In one text message exchange from February 2012, when talking about brokering a deal for what is believed to be the gun used to shoot Bosma, Millard said to Jackson: "BTW, is it clean or dirty?" Jackson responded, "clean," and then "bring her back safe plz."

    Millard then wrote, "By the time I let her go, she'll be a dirty girl." Jackson responded, "[that's] fine lol. I can change her print."

    Several times, the jury saw a photo of a Walther PPK sitting on a table that was recovered from a device backup on a computer in Millard's home. What the jury didn't see is that in the lower right-hand redacted portion of the photo, there was another gun.

    Another photo that was excluded came from Smich's Facebook page. The photo was of a bullet with "your name here" written on it with a marker, court heard.

    Smich's affinity for bullets didn't end there. In a voir dire, his friend Brendan Daly talked about how Smich showed him a YouTube video for "zombie bullets," and said Smich told him, "The gun that went with those bullets is what he wanted."


    Both legal teams for Millard and Smich said during the trial that a number of other gun and bullet photos were excluded in pretrial motions.

    Perhaps most bizarrely, Smich's ex-girlfriend Marlena Meneses said in one of her police statements that Millard asked her to wear a prosthetic, hollowed out pregnancy belly to smuggle ammunition back to Canada from the U.S. "It's kind of like a bathing suit and then it had a skin-coloured plastic belly," Meneses said.

    This plot never actually happened, she said, adding that Smich told her not to do it.


    Quote Originally Posted by sogs View Post
    Nothing matters but the lesbian.

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    Senior Member jennafyre's Avatar
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    Thank you for adding this. I thought about doing it last night but was phone posting. This trial has taken so long. I just hope it doesn't go to mistrial. Tim's poor family.

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    Senior Member missbad's Avatar
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    Continued
    Millard, Smich sold and used drugs

    The jury heard that Millard and Smich smoked pot, that Smich used Oxycodone and was once arrested for cocaine possession, and that Andrew Michalski rounded up all the drugs in Millard's home and dropped them in a stairwell for Smich after Millard's arrest.

    The jury wasn't told, however, that Millard and Smich were involved in a lot more than just marijuana ? and while Millard's lawyers made sure to point out that Smich sold drugs every chance they could, Millard sold drugs too.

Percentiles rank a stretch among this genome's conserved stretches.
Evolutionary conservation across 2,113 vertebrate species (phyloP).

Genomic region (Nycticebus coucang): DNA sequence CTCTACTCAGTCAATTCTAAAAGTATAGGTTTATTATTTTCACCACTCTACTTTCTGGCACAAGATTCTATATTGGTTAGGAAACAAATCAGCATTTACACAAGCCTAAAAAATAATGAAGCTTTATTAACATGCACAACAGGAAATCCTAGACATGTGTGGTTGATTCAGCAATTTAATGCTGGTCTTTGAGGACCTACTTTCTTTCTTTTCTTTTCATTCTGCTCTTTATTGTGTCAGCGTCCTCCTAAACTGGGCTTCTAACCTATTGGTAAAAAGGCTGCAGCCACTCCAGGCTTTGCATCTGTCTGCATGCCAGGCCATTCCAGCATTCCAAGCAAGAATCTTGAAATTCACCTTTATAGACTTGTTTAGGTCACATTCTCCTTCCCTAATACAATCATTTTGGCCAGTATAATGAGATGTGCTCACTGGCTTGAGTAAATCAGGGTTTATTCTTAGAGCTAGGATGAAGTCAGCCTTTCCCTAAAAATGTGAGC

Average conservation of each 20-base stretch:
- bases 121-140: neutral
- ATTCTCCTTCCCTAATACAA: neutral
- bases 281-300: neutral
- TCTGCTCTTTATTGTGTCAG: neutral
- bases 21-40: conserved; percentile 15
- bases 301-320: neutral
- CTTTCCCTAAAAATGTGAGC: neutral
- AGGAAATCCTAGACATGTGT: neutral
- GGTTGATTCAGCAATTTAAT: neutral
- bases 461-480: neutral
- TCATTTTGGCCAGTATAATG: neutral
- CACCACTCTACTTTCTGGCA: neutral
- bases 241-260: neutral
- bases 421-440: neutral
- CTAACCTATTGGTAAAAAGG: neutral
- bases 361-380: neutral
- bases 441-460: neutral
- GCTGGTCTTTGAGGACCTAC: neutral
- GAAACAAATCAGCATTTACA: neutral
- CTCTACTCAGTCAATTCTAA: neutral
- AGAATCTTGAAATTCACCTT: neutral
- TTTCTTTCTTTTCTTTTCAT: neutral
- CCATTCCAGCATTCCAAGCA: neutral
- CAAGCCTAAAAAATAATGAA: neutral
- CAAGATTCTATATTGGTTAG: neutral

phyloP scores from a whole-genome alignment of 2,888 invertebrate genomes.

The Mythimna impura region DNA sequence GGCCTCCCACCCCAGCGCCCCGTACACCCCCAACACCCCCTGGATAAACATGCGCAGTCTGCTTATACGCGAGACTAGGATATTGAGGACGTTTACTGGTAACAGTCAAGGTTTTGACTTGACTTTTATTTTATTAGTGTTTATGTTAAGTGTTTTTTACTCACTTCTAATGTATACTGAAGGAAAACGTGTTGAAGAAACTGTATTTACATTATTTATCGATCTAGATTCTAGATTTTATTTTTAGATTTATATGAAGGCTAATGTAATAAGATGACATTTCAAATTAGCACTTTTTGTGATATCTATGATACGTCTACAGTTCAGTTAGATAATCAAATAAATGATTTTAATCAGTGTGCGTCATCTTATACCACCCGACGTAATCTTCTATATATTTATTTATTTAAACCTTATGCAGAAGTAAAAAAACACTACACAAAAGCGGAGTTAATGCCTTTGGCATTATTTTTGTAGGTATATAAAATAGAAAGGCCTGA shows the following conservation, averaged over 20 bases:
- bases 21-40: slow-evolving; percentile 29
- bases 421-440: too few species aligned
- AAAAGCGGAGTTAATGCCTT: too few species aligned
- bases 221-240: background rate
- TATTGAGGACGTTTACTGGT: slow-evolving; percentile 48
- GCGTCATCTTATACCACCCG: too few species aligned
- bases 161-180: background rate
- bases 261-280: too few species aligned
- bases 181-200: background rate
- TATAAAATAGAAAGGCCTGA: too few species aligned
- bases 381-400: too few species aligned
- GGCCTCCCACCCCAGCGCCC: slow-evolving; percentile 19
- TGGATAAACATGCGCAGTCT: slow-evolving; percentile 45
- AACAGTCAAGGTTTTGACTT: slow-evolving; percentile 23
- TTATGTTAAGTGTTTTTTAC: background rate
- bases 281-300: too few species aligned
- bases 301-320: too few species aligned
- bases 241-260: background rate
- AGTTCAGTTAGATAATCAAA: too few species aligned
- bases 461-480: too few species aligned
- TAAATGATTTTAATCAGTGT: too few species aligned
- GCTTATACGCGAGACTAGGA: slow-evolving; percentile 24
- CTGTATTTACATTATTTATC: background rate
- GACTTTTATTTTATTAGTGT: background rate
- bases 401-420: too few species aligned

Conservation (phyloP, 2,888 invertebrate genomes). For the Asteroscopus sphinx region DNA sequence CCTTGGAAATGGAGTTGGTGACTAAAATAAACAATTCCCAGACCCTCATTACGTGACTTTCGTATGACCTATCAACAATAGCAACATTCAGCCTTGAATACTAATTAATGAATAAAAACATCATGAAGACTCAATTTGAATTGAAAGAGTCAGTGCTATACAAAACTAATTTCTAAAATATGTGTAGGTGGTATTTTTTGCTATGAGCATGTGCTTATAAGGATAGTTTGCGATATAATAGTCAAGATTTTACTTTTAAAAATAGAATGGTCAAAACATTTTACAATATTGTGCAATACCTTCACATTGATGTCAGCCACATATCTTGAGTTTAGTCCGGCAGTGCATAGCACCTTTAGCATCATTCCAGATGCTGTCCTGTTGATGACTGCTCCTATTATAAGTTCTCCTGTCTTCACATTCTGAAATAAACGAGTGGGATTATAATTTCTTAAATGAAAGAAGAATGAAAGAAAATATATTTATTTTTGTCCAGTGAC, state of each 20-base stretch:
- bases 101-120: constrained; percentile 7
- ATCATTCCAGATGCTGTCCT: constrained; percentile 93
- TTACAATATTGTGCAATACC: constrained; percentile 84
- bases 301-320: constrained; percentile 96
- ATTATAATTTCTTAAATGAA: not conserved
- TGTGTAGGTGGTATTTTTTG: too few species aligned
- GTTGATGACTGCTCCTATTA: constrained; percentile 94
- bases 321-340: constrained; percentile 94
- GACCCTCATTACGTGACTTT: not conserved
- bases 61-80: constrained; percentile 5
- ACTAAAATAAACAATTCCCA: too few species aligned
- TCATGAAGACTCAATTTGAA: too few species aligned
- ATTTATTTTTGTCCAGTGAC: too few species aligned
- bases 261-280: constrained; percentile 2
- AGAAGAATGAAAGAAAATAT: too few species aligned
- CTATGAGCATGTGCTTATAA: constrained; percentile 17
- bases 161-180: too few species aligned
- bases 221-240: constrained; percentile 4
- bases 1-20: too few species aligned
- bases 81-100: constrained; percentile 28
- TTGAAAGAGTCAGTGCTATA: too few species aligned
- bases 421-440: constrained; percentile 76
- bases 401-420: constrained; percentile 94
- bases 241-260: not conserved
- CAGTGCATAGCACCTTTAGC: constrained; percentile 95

That was pulled out of evidence at Goodman's order that the trial not "degenerate into a free-for-all" about drug abuse, and thus, bad character evidence.

    Millards friend Michalski provided a stark look into Millard's affinity for drugs ? both using them and selling them.

    "Dell used heroin once. Cocaine, we all did it," Michalski said in one of his police statements, adding that Millard also used steroids. The bag that Michalski used to round up drugs from Millard's house had "more than just weed" in it, prosecutor Craig Fraser said during one legal argument.

    Millard also sent a computer packed with drugs like steroids and pot to Michalski at one point when he was in Winnipeg, court heard. During Arthur Jennings's testimony, there was a voir dire where Millard's lawyers talked about a trailer that mechanic Shane Schlatman was building for Millard with secret compartments built inside.

    Speculation was that it was designed to import narcotics.

    Smich's drug use often popped up when the jury was out of the room, too. He used cocaine, LSD and the powerful prescription painkiller Oxycodone.

    At one point in a voir dire of Michalski, Millard's lawyer Nadir Sachak said, "Mr. Smich sold crack," before Goodman abruptly stopped him.


    Robert Burns hates his nephew

    Robert Burns
    Veterinarian Robert Burns's hostility toward his nephew, Millard, was palpable when he testified, but the jury never got to see the full extent of his feelings. (Yelp.com)

    Robert Burns's hostility towards his nephew, Millard, was palpable when he testified ? but the jury never got to see the full extent of his feelings.

    Burns said in a police statement read in court that he believes his nephew is a "sick, twisted prick."

    This wasn't allowed to go before the jury at Goodman's instruction to not go into areas of character.

    Lawyers on all sides tiptoed around Burns when he was testifying, for fears that he could say something incriminating enough to cause a mistrial.

    Defence pushed for a mistrial, twice

    On two separate occasions, the defence for the accused did apply for a mistrial, which would have started the gruelling trial process all over again.

    The first came three weeks in, and was a joint application between lawyers representing Millard and Smich. The details of the application are under an extended publication ban, and cannot be reported.

    In the end, Goodman denied it.

    A second mistrial application came on April 11, when Smich's legal team alleged that lawyer Ravin Pillay's cross-examination of witness Brendan Daly impugned their client's ability to get a fair trial. They based that application on what Daly told the jury about Smich's anger issues, and his sometimes violent rap lyrics.

    Again, the application was thrown out.

    Bad behaviour from witnesses

    Tim Bosma
    Bosma vanished on May 6, 2013, from his home in the Ancaster area of Hamilton after going on a test drive in the pickup truck he was trying to sell. (Facebook)

    Millard's friends weren't angels. The jury heard several of them were involved in criminal plots to steal everything from construction equipment to plants. Some conduct, though, wasn't talked about in open court.